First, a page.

A dozen members of Congress, including Democratic presidential candidates Cory Booker and Kamala Harris, have filed a brief with the U.S. Supreme Court supporting an African American Hollywood mogul in his civil rights case against Comcast Corp.

And the Congressional Black Caucus, of which Booker and Harris are members, said in a statement Thursday that it was “deeply disappointed and concerned” with the case because it could “upend” a crucial law meant to root out racial discrimination in contracting.

The lawmakers are among the latest to wade into the contentious case between Comcast and entertainment executive Byron Allen, who claimed in a federal lawsuit in California that Comcast racially discriminated against him when it refused to carry his cable-TV channels on its systems.

The Supreme Court has agreed to hear an appeal. Several legal experts have warned that a favorable ruling for Comcast could make it harder to bring racial-discrimination cases. At issue is whether a person filing a racial discrimination lawsuit must show that race is the “sole” reason a decision was made or whether race was “a motivating factor,” according to legal experts.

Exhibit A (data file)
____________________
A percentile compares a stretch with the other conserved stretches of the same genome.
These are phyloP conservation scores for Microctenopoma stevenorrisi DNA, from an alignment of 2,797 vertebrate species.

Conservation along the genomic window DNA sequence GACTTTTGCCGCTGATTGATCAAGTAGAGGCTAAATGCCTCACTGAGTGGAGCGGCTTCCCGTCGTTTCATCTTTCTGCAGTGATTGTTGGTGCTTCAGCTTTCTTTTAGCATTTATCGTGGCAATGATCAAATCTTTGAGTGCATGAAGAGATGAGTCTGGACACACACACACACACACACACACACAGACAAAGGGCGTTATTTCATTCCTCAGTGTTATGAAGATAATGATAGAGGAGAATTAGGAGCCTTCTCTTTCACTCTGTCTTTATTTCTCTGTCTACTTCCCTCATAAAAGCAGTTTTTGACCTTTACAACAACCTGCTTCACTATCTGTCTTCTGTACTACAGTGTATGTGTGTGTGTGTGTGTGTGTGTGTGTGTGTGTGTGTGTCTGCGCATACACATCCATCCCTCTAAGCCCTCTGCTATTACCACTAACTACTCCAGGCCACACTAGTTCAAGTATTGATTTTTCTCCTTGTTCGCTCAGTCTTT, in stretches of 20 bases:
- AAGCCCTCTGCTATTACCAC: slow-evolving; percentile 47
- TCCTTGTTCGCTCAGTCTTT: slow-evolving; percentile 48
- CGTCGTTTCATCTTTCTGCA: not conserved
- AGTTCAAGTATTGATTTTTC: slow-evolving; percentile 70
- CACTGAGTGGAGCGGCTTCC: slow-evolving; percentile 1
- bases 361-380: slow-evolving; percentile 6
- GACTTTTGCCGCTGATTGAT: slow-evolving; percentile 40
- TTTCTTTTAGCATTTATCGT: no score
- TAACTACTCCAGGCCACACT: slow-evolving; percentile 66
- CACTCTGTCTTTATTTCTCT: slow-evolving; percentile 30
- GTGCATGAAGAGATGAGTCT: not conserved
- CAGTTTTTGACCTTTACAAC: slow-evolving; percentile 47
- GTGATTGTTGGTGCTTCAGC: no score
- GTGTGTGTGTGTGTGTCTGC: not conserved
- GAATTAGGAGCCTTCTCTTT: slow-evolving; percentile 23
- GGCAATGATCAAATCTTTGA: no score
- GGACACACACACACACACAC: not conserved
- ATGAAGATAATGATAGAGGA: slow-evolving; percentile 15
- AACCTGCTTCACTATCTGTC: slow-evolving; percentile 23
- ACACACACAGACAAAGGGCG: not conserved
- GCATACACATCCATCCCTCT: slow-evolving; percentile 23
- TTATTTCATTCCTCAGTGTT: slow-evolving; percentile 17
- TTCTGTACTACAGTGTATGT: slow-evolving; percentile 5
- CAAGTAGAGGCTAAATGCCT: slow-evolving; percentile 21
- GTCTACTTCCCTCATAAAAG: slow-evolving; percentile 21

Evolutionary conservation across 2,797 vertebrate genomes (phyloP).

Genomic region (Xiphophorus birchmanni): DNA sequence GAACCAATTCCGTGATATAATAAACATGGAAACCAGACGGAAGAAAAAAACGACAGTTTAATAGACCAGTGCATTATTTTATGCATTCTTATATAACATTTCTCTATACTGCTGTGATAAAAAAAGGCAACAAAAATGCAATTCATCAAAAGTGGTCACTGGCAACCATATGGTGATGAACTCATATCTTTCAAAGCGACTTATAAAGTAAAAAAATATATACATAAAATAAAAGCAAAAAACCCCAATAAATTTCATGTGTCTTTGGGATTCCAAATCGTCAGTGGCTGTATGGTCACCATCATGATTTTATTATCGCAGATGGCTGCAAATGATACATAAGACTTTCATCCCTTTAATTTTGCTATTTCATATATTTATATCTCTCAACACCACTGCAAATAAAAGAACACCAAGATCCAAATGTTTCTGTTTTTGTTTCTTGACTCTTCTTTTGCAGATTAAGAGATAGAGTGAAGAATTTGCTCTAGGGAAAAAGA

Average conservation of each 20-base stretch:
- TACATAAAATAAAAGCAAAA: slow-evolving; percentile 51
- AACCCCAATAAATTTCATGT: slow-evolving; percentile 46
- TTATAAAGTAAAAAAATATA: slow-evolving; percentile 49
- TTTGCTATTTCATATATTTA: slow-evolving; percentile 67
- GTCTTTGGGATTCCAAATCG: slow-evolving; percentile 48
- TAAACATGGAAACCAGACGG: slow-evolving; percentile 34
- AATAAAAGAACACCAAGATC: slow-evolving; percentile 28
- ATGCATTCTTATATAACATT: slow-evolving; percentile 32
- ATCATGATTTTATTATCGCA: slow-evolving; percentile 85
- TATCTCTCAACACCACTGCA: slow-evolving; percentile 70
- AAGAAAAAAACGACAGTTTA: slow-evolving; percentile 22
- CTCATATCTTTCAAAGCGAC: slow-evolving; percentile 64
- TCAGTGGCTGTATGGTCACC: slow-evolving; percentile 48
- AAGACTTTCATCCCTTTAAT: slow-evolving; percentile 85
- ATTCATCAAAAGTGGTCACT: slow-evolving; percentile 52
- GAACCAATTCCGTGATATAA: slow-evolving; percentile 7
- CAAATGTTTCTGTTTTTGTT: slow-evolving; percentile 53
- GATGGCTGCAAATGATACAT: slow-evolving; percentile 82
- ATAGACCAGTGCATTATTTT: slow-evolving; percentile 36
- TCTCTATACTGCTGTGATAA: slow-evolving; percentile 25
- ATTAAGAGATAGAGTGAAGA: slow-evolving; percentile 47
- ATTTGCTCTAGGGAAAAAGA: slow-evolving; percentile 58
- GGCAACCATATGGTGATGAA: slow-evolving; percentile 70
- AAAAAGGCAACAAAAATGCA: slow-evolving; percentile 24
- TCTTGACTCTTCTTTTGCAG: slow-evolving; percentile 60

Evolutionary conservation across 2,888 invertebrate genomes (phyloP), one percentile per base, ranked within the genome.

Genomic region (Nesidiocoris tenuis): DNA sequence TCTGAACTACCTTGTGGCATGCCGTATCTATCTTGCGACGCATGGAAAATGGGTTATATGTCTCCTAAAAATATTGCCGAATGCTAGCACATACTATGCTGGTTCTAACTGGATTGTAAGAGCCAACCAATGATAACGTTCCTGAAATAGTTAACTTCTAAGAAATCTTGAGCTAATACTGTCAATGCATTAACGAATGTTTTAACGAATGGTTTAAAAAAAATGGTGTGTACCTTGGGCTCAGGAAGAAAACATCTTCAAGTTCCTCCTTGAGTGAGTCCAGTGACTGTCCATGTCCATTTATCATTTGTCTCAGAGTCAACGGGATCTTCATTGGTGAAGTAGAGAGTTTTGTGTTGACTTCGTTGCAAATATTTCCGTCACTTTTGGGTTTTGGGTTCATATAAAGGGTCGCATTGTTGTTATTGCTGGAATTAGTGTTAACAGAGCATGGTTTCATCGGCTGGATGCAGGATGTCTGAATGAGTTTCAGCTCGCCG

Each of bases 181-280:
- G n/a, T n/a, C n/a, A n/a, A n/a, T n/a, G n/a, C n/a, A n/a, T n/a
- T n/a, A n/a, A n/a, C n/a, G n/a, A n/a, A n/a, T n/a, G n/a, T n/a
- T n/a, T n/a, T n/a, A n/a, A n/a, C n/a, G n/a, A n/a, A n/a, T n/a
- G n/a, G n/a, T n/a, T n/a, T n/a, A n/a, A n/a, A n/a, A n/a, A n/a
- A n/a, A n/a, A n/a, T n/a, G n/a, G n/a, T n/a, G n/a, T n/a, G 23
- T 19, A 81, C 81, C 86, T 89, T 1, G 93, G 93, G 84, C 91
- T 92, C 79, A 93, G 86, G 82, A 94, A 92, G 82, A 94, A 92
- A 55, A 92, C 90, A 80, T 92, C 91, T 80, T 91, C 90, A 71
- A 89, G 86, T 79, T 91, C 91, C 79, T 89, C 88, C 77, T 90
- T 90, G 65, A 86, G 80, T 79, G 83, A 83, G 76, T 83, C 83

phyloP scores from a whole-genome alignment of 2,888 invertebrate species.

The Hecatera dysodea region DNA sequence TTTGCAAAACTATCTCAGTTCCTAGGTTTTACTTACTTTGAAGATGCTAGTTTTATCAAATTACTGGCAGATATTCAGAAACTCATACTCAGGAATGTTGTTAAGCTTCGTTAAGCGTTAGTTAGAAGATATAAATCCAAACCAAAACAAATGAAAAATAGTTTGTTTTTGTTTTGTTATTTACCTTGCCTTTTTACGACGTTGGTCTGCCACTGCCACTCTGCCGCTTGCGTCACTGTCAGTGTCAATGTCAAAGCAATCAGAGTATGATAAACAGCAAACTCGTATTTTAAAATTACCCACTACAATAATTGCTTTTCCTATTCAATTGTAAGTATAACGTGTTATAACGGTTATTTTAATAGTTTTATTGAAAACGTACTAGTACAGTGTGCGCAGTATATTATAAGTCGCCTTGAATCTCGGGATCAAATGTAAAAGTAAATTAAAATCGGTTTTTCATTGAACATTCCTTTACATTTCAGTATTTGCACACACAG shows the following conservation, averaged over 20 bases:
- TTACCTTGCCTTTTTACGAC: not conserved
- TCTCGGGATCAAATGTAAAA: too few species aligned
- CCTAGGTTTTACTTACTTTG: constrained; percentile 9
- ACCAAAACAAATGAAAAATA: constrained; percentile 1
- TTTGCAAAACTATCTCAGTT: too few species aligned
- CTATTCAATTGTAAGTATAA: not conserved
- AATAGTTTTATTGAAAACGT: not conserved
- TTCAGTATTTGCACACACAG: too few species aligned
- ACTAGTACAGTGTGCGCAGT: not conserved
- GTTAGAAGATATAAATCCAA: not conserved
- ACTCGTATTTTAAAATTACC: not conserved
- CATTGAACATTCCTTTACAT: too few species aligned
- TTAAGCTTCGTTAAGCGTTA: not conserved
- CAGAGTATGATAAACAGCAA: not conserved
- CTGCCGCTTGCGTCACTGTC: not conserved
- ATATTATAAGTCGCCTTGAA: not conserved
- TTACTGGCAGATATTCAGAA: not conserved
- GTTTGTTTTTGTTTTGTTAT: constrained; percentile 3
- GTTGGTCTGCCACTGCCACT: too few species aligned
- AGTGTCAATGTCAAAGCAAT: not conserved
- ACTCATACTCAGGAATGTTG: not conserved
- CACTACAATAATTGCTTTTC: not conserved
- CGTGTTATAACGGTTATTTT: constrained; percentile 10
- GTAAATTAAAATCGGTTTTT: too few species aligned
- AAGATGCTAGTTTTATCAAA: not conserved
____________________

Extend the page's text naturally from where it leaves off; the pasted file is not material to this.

The case “has the potential to make it much harder for those facing discrimination to seek legal recourse,” the Congressional Black Caucus said in a statement. “This heightened standard would close the courthouse doors to many litigants and rob them of their opportunity to have their matter heard by the courts.”

Comcast has said race had nothing to do with rejecting Allen’s channels, noting that they had low ratings. The Philadelphia company said the Allen case is merely a business dispute.

In an email, Comcast spokesperson Sena Fitzmaurice said the company is “not seeking to roll back the civil rights laws.”

“We have been forced to appeal this decision to defend against a meritless $20 billion claim, but have kept our argument narrowly focused,” she added. “This case arises from a frivolous discrimination claim that cannot detract from Comcast’s strong civil rights and diversity record or our outstanding record of supporting and fostering diverse programming from African American owned channels.”

In a brief filed with the high court on Monday, the members of Congress, including New Jersey’s Booker and California’s Harris, said the court should reject Comcast’s argument that plaintiffs must show that race was the sole reason a decision was made.

“The statute at issue in this case … was passed immediately after the Civil War as part of a broader effort to ensure that the newly freed slaves enjoyed the same rights as other citizens,” the brief said. “This court should not rewrite Section 1981 and disturb the vital protections that Congress passed that statute to provide.”

Among others who have filed briefs in the case are U.S. Solicitor General Noel Francisco, who sided with Comcast, and more than two dozen civil rights groups, including the NAACP, which backed Allen.